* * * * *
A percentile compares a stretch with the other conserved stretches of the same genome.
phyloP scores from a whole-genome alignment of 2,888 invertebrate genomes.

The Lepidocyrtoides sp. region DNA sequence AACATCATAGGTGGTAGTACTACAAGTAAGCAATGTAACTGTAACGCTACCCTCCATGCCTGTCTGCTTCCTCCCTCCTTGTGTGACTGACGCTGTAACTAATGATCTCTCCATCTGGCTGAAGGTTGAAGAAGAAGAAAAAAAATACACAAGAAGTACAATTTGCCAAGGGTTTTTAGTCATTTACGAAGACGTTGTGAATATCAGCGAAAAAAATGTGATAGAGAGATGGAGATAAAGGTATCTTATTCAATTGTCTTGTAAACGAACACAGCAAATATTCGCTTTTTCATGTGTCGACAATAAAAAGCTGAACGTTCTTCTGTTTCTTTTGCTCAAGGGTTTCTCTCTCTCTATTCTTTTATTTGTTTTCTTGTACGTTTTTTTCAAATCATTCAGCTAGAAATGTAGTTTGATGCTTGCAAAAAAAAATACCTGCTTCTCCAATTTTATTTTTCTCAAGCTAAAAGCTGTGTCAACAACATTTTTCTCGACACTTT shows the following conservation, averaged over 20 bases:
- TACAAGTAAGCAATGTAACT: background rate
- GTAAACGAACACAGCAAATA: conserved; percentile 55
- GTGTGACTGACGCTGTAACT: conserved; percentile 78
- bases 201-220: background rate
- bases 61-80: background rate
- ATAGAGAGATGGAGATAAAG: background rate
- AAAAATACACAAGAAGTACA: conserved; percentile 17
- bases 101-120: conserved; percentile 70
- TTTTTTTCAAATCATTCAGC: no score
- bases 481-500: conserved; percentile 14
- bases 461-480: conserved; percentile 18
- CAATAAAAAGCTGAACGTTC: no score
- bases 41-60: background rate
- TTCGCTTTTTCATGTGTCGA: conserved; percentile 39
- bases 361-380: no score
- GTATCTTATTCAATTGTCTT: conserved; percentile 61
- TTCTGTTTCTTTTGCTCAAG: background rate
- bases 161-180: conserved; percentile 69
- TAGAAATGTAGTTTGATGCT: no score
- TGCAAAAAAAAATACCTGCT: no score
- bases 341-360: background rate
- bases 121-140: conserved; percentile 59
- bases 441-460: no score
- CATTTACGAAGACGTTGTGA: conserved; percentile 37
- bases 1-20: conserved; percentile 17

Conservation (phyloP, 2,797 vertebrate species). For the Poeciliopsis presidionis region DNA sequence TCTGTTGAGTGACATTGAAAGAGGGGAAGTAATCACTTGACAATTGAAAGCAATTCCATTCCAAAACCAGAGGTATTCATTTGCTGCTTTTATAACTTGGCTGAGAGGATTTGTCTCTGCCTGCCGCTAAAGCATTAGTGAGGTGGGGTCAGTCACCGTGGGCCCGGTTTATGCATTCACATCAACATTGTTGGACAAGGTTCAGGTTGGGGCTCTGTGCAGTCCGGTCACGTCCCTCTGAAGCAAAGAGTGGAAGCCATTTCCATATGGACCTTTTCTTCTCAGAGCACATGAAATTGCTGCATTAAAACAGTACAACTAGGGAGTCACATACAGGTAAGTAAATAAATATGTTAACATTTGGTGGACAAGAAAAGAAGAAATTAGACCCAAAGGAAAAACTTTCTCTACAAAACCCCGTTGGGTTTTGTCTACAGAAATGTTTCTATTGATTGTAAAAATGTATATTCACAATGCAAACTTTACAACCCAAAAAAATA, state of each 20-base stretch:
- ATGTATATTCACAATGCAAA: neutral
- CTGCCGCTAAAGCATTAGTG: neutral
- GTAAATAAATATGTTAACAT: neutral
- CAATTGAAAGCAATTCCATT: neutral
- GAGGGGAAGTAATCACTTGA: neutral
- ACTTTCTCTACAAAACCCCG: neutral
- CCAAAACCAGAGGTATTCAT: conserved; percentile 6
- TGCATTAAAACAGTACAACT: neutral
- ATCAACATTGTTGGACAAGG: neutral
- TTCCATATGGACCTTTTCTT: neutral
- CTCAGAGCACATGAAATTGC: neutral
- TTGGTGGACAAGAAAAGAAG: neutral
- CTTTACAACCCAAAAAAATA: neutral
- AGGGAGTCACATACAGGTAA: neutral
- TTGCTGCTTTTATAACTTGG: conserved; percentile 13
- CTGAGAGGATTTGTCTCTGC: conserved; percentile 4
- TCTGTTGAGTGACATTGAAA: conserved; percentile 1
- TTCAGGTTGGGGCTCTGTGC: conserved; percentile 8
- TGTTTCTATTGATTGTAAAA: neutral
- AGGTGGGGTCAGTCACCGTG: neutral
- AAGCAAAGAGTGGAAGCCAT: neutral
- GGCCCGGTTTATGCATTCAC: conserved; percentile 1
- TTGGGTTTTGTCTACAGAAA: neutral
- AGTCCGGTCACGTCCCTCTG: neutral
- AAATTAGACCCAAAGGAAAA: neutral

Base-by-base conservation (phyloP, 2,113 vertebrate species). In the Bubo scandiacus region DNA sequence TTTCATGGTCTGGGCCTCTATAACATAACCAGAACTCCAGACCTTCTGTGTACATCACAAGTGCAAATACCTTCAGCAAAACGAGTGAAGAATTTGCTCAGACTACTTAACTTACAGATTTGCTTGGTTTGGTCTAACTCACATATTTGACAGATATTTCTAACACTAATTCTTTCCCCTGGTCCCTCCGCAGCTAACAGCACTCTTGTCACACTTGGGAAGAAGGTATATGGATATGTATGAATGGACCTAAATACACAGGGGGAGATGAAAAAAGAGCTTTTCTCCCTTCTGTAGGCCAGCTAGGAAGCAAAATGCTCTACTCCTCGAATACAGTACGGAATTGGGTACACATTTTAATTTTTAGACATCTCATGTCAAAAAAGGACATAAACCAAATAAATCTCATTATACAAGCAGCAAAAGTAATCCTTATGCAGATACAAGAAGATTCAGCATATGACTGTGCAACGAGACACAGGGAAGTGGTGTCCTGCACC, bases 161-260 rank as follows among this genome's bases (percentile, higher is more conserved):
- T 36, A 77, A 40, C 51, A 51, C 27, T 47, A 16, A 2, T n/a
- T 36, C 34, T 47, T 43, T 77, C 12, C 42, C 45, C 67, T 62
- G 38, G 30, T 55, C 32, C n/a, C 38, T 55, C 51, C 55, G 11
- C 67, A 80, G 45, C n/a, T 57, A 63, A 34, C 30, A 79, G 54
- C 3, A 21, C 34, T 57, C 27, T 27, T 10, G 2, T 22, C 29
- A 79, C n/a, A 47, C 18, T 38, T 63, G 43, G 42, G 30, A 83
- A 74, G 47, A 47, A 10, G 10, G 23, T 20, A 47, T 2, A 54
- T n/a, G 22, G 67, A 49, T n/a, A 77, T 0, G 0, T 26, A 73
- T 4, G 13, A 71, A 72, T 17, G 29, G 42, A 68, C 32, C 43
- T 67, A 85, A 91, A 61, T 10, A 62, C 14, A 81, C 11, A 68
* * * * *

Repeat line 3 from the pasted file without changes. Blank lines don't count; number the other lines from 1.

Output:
The Lepidocyrtoides sp. region DNA sequence AACATCATAGGTGGTAGTACTACAAGTAAGCAATGTAACTGTAACGCTACCCTCCATGCCTGTCTGCTTCCTCCCTCCTTGTGTGACTGACGCTGTAACTAATGATCTCTCCATCTGGCTGAAGGTTGAAGAAGAAGAAAAAAAATACACAAGAAGTACAATTTGCCAAGGGTTTTTAGTCATTTACGAAGACGTTGTGAATATCAGCGAAAAAAATGTGATAGAGAGATGGAGATAAAGGTATCTTATTCAATTGTCTTGTAAACGAACACAGCAAATATTCGCTTTTTCATGTGTCGACAATAAAAAGCTGAACGTTCTTCTGTTTCTTTTGCTCAAGGGTTTCTCTCTCTCTATTCTTTTATTTGTTTTCTTGTACGTTTTTTTCAAATCATTCAGCTAGAAATGTAGTTTGATGCTTGCAAAAAAAAATACCTGCTTCTCCAATTTTATTTTTCTCAAGCTAAAAGCTGTGTCAACAACATTTTTCTCGACACTTT shows the following conservation, averaged over 20 bases: